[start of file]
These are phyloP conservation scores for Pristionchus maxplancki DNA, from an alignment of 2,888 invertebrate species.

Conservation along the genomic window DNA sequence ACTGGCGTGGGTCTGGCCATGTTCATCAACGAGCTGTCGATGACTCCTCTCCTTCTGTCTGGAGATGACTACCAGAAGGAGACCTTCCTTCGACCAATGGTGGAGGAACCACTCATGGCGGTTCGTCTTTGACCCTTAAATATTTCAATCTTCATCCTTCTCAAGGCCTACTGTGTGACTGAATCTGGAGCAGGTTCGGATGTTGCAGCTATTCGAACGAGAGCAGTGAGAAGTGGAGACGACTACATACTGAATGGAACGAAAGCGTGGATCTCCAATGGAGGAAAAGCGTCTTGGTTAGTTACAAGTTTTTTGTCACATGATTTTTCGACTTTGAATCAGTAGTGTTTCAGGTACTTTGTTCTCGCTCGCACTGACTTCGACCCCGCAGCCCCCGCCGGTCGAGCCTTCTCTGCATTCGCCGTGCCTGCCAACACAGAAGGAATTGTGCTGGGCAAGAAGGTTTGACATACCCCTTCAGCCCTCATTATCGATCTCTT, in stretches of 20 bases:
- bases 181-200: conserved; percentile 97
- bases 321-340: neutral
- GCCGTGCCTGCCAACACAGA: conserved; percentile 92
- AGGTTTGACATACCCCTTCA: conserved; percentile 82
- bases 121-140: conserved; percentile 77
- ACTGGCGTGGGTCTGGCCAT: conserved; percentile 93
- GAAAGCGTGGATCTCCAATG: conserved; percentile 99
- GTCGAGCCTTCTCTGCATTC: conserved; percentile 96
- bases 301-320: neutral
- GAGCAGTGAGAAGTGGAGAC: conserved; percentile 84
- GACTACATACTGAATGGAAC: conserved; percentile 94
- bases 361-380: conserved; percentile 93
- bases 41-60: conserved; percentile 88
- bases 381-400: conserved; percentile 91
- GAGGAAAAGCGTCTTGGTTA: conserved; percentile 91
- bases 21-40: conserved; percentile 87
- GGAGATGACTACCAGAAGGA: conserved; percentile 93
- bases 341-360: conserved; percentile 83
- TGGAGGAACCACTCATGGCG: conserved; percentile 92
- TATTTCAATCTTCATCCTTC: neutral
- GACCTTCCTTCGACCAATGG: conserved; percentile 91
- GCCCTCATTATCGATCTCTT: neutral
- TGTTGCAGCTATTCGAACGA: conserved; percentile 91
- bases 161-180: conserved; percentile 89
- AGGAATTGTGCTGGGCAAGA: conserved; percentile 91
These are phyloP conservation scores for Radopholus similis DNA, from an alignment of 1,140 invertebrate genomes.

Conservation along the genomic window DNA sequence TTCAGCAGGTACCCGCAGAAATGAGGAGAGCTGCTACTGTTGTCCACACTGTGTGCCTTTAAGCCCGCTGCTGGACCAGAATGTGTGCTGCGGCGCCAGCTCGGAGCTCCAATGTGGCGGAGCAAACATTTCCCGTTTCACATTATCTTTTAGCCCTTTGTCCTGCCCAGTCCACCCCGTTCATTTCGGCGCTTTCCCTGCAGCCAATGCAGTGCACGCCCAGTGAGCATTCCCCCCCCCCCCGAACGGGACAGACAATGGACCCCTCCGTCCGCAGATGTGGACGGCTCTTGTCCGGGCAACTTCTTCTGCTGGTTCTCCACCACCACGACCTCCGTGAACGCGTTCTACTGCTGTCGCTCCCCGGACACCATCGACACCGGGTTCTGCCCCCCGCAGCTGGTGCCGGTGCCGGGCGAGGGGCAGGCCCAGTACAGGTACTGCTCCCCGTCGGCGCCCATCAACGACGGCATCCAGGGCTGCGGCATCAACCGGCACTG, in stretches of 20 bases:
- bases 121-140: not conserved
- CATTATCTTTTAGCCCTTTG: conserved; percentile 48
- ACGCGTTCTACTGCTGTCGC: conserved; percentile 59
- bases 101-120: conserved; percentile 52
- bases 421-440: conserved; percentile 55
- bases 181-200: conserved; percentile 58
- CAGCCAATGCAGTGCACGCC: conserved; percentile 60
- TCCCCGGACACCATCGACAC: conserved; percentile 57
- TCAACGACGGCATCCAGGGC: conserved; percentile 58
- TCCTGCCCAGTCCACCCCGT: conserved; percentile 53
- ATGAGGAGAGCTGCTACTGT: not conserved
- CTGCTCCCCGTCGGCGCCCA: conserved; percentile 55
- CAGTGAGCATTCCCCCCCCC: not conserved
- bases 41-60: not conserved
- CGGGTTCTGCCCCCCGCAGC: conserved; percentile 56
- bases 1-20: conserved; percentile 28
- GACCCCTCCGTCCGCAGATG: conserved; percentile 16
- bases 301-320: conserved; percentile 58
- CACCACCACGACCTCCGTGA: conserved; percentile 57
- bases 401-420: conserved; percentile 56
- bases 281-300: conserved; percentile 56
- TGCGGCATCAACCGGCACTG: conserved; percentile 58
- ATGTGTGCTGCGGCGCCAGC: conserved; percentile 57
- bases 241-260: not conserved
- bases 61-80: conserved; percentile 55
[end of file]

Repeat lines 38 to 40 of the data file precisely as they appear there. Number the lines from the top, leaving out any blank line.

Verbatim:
- TCAACGACGGCATCCAGGGC: conserved; percentile 58
- TCCTGCCCAGTCCACCCCGT: conserved; percentile 53
- ATGAGGAGAGCTGCTACTGT: not conserved